- Adesuyi, F. A., Oluwafemi, O., Oludare, A. I., Victor, A. N., & Rick, A. V. (2013). Secure Authentication for Mobile
Banking Using Facial Recognition. IOSR-JCE, 51-59.
- Association, M. B. (2009). Mobile Banking Overview.
- Belkhede, M., Gulhane, V., & Bajaj, D. P. (2012). Biometric Mechanism for Enhanced Security of Online Transaction
on Android System: A Design Approach. ICACT2012.
- Bilal, M., & Sankar, G. (2011). Trust & Security Issues in Mobile Banking and it’s Effect on Customers. Karlskroma:
Blekinge Institute of Technology.
- El-Safi, A. A. (2013). Mobile Banking Project. Sudan: Faculty of Mathematical Sciences, University of
- Home. (2016, 01 01). Retrieved 01 01, 2016, from http://www.bvn.com.ng/
- Internet Society. (2015). Mobile Evoulution and the Development of the Internet. Internet Society.
- Jinor, A. D. (2011). Pro-active Architecture and Implementation of a Secure Online Banking System that Uses
Fingerprint Data as Part of Client Side Digital Signatures. Copenhagen: Information Technology University of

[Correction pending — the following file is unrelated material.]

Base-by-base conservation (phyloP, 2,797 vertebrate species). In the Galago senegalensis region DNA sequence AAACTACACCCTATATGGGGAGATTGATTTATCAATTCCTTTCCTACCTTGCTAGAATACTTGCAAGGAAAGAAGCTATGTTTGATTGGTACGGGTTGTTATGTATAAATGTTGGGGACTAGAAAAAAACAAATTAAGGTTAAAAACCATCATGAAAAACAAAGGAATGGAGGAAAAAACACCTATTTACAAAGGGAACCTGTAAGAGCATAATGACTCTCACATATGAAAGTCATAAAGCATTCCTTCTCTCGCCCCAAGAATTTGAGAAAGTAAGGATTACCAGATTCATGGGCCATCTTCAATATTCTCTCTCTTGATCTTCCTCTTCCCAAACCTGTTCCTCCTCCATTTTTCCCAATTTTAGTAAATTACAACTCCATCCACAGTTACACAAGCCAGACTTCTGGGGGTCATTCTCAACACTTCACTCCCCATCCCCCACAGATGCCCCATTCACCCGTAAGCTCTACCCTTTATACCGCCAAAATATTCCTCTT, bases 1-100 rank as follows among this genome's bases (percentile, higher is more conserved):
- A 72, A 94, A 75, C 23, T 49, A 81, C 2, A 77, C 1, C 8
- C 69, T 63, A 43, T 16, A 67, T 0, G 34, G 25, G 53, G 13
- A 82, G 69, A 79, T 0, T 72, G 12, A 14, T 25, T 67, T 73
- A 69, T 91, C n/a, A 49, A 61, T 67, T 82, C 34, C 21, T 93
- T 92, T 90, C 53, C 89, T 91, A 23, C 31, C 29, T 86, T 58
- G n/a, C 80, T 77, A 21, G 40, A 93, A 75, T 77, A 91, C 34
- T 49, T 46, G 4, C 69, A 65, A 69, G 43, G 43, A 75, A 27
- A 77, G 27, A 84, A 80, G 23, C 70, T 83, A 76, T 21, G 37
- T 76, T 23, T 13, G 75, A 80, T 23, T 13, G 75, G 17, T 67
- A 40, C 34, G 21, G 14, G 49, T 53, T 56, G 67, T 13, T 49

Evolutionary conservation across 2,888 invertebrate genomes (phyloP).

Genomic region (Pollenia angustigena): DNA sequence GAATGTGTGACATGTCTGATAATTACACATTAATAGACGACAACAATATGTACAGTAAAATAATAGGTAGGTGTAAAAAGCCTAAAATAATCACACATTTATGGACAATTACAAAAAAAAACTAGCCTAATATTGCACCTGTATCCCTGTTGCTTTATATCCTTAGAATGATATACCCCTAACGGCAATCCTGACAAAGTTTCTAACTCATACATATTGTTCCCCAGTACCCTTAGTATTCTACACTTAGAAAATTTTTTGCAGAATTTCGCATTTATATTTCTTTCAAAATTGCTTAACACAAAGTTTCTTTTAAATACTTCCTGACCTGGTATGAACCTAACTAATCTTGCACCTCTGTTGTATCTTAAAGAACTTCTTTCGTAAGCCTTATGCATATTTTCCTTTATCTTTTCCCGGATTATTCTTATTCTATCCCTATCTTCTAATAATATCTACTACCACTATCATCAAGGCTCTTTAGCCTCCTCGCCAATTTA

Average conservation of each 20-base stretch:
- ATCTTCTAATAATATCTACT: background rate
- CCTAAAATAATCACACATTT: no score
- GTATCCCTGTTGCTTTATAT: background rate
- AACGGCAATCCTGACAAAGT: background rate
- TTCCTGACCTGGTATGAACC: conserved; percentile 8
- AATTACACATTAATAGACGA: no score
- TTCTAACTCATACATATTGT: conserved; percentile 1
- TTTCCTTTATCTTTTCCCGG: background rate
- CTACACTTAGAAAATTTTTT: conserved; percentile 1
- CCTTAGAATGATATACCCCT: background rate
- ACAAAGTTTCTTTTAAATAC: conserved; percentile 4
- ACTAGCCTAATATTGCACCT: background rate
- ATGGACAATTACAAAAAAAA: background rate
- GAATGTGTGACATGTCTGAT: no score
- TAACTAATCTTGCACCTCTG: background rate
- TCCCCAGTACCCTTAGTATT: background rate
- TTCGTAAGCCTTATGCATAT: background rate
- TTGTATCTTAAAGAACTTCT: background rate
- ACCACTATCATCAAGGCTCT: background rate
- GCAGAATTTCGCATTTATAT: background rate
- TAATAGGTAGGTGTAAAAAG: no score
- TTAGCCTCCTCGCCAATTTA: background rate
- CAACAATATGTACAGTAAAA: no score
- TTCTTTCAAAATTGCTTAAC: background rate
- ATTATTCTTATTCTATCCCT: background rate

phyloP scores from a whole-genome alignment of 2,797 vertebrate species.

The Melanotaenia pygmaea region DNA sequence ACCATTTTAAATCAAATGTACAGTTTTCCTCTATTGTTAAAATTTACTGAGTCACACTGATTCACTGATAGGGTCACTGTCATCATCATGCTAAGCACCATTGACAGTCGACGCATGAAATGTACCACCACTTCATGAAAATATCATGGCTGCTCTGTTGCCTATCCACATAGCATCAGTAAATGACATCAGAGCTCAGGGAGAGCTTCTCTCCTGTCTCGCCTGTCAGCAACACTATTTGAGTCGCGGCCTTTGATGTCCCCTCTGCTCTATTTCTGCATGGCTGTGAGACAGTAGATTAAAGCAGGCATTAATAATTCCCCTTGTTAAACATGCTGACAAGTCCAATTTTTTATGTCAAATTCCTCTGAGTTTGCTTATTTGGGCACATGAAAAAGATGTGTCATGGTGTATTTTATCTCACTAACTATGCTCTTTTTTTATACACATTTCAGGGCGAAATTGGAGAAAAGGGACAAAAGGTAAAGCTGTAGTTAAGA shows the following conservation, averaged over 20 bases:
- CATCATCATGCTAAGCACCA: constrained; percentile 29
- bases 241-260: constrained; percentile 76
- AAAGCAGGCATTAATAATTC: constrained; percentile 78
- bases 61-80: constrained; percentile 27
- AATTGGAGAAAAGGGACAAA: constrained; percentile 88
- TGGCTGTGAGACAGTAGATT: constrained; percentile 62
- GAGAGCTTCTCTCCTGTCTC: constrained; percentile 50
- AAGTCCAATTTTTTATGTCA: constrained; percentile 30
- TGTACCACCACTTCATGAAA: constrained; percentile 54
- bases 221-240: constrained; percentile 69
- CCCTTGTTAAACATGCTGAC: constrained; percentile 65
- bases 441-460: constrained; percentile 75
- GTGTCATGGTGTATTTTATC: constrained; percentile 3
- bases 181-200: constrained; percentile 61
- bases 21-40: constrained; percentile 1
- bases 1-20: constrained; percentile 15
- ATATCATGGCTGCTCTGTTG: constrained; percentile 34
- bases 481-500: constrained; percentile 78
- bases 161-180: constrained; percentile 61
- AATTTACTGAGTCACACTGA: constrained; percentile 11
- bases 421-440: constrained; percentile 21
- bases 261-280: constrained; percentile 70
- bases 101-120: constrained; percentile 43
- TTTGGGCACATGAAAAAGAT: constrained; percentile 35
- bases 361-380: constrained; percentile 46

Copenhagen, Software Development Technology Department.
- Kaya, M. M. (2013). Trust and Security Risks in Mobile Banking. Kellogg College, University of Oxford .
- Komolafe, B., Agwuegbo, A., & Agunlehin, T. (2009). Nigeria: Banks’ Customers Agonise as ATM Fraud Persist.
Retrieved from www.allafrica.com/stories/200911300313.html
- Krevatin, I. (2010). Biometric Recognition in Telecom Environment. Intelligence in Next Generation Networks (ICIN).
- Miniwatts Marketing Group. (2017, June 30). Internet Usage Statistics. Retrieved 10 28, 2017, from Internet World
- Michaels, L. (2008). Biometric Security for Mobile Banking.
- NCC. (2016, 01 01). Index. Retrieved 01 01, 2016, from www.ncc.gov.ng/index.php?option=com_content&vi
- Pujitha, S., & Mallu, B. V. (2013). SMS Based Mobile Banking. IJETT.
- Raghavendra, R., Raja, B. K., Surbiryala, J., & Busch, C. (n.d.). A Low Cost Multimodal Biometric Sensor to Capture
Finger Vein and Fingerprint.
- Research, P. (2010). The Impact of Mobile Services in Nigeria.
- Statista. (2017). Mobile phone internet user penetration worldwide from 2014 to 2019. Retrieved October 28, 2017,
from Statista: https://www.statista.com/statistics/284202/mobile-phone-internet-user-penetration-worldwide/
- Subscriber Statistics. (2017, September). Retrieved November 1, 2017, from Nigerian Communications Commission: